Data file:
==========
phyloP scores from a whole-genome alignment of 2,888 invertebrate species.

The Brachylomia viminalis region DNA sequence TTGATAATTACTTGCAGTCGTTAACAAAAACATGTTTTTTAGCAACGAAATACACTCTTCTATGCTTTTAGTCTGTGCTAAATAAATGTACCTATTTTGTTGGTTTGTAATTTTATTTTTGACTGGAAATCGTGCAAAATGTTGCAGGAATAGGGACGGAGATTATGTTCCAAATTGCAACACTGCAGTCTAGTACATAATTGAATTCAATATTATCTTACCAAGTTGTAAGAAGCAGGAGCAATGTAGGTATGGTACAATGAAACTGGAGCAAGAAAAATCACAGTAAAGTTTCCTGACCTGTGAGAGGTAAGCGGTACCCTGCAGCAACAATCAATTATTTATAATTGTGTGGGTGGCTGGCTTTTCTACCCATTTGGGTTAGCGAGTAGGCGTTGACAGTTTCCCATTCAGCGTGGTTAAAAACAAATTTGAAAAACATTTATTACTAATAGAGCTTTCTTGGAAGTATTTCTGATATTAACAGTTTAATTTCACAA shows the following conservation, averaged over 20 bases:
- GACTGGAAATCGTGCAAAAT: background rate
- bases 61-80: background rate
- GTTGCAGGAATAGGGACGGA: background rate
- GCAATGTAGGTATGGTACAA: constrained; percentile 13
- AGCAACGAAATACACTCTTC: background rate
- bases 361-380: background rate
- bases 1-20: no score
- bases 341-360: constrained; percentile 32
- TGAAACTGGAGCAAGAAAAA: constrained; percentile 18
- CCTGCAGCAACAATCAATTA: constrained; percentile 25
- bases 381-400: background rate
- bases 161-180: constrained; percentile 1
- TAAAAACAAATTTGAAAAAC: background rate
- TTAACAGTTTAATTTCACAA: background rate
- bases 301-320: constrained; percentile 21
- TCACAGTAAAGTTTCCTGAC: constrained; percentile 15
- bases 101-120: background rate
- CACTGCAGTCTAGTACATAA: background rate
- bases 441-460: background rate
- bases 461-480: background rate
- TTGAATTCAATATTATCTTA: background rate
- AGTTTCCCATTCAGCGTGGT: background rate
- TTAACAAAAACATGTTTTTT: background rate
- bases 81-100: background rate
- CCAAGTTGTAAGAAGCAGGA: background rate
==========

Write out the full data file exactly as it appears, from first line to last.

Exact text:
phyloP scores from a whole-genome alignment of 2,888 invertebrate species.

The Brachylomia viminalis region DNA sequence TTGATAATTACTTGCAGTCGTTAACAAAAACATGTTTTTTAGCAACGAAATACACTCTTCTATGCTTTTAGTCTGTGCTAAATAAATGTACCTATTTTGTTGGTTTGTAATTTTATTTTTGACTGGAAATCGTGCAAAATGTTGCAGGAATAGGGACGGAGATTATGTTCCAAATTGCAACACTGCAGTCTAGTACATAATTGAATTCAATATTATCTTACCAAGTTGTAAGAAGCAGGAGCAATGTAGGTATGGTACAATGAAACTGGAGCAAGAAAAATCACAGTAAAGTTTCCTGACCTGTGAGAGGTAAGCGGTACCCTGCAGCAACAATCAATTATTTATAATTGTGTGGGTGGCTGGCTTTTCTACCCATTTGGGTTAGCGAGTAGGCGTTGACAGTTTCCCATTCAGCGTGGTTAAAAACAAATTTGAAAAACATTTATTACTAATAGAGCTTTCTTGGAAGTATTTCTGATATTAACAGTTTAATTTCACAA shows the following conservation, averaged over 20 bases:
- GACTGGAAATCGTGCAAAAT: background rate
- bases 61-80: background rate
- GTTGCAGGAATAGGGACGGA: background rate
- GCAATGTAGGTATGGTACAA: constrained; percentile 13
- AGCAACGAAATACACTCTTC: background rate
- bases 361-380: background rate
- bases 1-20: no score
- bases 341-360: constrained; percentile 32
- TGAAACTGGAGCAAGAAAAA: constrained; percentile 18
- CCTGCAGCAACAATCAATTA: constrained; percentile 25
- bases 381-400: background rate
- bases 161-180: constrained; percentile 1
- TAAAAACAAATTTGAAAAAC: background rate
- TTAACAGTTTAATTTCACAA: background rate
- bases 301-320: constrained; percentile 21
- TCACAGTAAAGTTTCCTGAC: constrained; percentile 15
- bases 101-120: background rate
- CACTGCAGTCTAGTACATAA: background rate
- bases 441-460: background rate
- bases 461-480: background rate
- TTGAATTCAATATTATCTTA: background rate
- AGTTTCCCATTCAGCGTGGT: background rate
- TTAACAAAAACATGTTTTTT: background rate
- bases 81-100: background rate
- CCAAGTTGTAAGAAGCAGGA: background rate